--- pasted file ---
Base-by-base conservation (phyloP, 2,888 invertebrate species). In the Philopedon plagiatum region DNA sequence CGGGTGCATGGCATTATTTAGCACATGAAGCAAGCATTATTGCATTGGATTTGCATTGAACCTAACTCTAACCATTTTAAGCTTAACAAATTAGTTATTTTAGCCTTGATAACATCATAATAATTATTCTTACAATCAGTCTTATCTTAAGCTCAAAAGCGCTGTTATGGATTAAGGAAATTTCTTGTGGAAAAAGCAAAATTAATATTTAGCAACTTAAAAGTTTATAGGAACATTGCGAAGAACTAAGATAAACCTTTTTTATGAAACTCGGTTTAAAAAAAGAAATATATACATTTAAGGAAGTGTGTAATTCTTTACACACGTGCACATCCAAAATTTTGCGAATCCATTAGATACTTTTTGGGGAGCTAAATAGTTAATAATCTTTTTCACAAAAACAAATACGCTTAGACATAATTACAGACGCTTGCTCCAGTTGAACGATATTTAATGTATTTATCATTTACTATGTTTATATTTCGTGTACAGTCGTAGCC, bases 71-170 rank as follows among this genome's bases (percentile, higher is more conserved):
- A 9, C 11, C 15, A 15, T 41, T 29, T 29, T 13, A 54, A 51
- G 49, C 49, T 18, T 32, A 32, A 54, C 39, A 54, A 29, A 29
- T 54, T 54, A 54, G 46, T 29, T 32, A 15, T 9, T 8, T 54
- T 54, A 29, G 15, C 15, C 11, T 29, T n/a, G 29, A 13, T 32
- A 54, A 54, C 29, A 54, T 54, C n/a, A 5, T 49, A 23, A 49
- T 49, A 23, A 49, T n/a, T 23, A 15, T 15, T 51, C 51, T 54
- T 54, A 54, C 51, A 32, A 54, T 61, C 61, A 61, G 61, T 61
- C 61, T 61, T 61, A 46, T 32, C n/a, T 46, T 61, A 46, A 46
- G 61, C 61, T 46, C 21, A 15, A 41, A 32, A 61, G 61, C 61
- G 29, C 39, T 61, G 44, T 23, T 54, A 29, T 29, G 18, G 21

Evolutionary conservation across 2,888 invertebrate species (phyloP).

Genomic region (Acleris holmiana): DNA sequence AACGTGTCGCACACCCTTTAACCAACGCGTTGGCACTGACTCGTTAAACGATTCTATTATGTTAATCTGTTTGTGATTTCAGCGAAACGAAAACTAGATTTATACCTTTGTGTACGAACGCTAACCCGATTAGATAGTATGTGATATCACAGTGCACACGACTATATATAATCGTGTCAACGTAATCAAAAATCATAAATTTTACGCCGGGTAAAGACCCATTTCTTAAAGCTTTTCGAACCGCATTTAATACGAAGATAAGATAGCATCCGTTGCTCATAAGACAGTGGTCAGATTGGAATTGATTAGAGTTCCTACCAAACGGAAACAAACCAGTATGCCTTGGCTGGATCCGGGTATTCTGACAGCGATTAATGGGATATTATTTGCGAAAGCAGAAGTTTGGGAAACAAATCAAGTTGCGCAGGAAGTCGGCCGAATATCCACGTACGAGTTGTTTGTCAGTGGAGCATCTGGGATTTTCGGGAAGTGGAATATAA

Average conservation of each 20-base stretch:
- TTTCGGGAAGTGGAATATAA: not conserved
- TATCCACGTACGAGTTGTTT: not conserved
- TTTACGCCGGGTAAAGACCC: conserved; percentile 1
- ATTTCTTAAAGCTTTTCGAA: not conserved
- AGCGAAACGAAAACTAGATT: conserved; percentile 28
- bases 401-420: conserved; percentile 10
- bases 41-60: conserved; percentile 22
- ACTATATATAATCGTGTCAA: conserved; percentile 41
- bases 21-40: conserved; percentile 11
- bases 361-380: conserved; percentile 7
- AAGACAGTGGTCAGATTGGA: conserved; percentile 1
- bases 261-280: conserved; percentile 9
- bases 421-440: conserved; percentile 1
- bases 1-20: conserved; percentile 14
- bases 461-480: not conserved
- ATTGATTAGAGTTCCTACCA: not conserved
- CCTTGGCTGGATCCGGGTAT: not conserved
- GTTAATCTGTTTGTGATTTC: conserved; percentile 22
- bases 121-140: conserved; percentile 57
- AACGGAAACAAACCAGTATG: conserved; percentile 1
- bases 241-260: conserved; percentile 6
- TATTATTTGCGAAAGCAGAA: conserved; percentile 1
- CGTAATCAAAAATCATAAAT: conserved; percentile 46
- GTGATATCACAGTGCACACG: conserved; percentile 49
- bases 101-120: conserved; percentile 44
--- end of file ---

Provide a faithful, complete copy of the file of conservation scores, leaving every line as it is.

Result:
Base-by-base conservation (phyloP, 2,888 invertebrate species). In the Philopedon plagiatum region DNA sequence CGGGTGCATGGCATTATTTAGCACATGAAGCAAGCATTATTGCATTGGATTTGCATTGAACCTAACTCTAACCATTTTAAGCTTAACAAATTAGTTATTTTAGCCTTGATAACATCATAATAATTATTCTTACAATCAGTCTTATCTTAAGCTCAAAAGCGCTGTTATGGATTAAGGAAATTTCTTGTGGAAAAAGCAAAATTAATATTTAGCAACTTAAAAGTTTATAGGAACATTGCGAAGAACTAAGATAAACCTTTTTTATGAAACTCGGTTTAAAAAAAGAAATATATACATTTAAGGAAGTGTGTAATTCTTTACACACGTGCACATCCAAAATTTTGCGAATCCATTAGATACTTTTTGGGGAGCTAAATAGTTAATAATCTTTTTCACAAAAACAAATACGCTTAGACATAATTACAGACGCTTGCTCCAGTTGAACGATATTTAATGTATTTATCATTTACTATGTTTATATTTCGTGTACAGTCGTAGCC, bases 71-170 rank as follows among this genome's bases (percentile, higher is more conserved):
- A 9, C 11, C 15, A 15, T 41, T 29, T 29, T 13, A 54, A 51
- G 49, C 49, T 18, T 32, A 32, A 54, C 39, A 54, A 29, A 29
- T 54, T 54, A 54, G 46, T 29, T 32, A 15, T 9, T 8, T 54
- T 54, A 29, G 15, C 15, C 11, T 29, T n/a, G 29, A 13, T 32
- A 54, A 54, C 29, A 54, T 54, C n/a, A 5, T 49, A 23, A 49
- T 49, A 23, A 49, T n/a, T 23, A 15, T 15, T 51, C 51, T 54
- T 54, A 54, C 51, A 32, A 54, T 61, C 61, A 61, G 61, T 61
- C 61, T 61, T 61, A 46, T 32, C n/a, T 46, T 61, A 46, A 46
- G 61, C 61, T 46, C 21, A 15, A 41, A 32, A 61, G 61, C 61
- G 29, C 39, T 61, G 44, T 23, T 54, A 29, T 29, G 18, G 21

Evolutionary conservation across 2,888 invertebrate species (phyloP).

Genomic region (Acleris holmiana): DNA sequence AACGTGTCGCACACCCTTTAACCAACGCGTTGGCACTGACTCGTTAAACGATTCTATTATGTTAATCTGTTTGTGATTTCAGCGAAACGAAAACTAGATTTATACCTTTGTGTACGAACGCTAACCCGATTAGATAGTATGTGATATCACAGTGCACACGACTATATATAATCGTGTCAACGTAATCAAAAATCATAAATTTTACGCCGGGTAAAGACCCATTTCTTAAAGCTTTTCGAACCGCATTTAATACGAAGATAAGATAGCATCCGTTGCTCATAAGACAGTGGTCAGATTGGAATTGATTAGAGTTCCTACCAAACGGAAACAAACCAGTATGCCTTGGCTGGATCCGGGTATTCTGACAGCGATTAATGGGATATTATTTGCGAAAGCAGAAGTTTGGGAAACAAATCAAGTTGCGCAGGAAGTCGGCCGAATATCCACGTACGAGTTGTTTGTCAGTGGAGCATCTGGGATTTTCGGGAAGTGGAATATAA

Average conservation of each 20-base stretch:
- TTTCGGGAAGTGGAATATAA: not conserved
- TATCCACGTACGAGTTGTTT: not conserved
- TTTACGCCGGGTAAAGACCC: conserved; percentile 1
- ATTTCTTAAAGCTTTTCGAA: not conserved
- AGCGAAACGAAAACTAGATT: conserved; percentile 28
- bases 401-420: conserved; percentile 10
- bases 41-60: conserved; percentile 22
- ACTATATATAATCGTGTCAA: conserved; percentile 41
- bases 21-40: conserved; percentile 11
- bases 361-380: conserved; percentile 7
- AAGACAGTGGTCAGATTGGA: conserved; percentile 1
- bases 261-280: conserved; percentile 9
- bases 421-440: conserved; percentile 1
- bases 1-20: conserved; percentile 14
- bases 461-480: not conserved
- ATTGATTAGAGTTCCTACCA: not conserved
- CCTTGGCTGGATCCGGGTAT: not conserved
- GTTAATCTGTTTGTGATTTC: conserved; percentile 22
- bases 121-140: conserved; percentile 57
- AACGGAAACAAACCAGTATG: conserved; percentile 1
- bases 241-260: conserved; percentile 6
- TATTATTTGCGAAAGCAGAA: conserved; percentile 1
- CGTAATCAAAAATCATAAAT: conserved; percentile 46
- GTGATATCACAGTGCACACG: conserved; percentile 49
- bases 101-120: conserved; percentile 44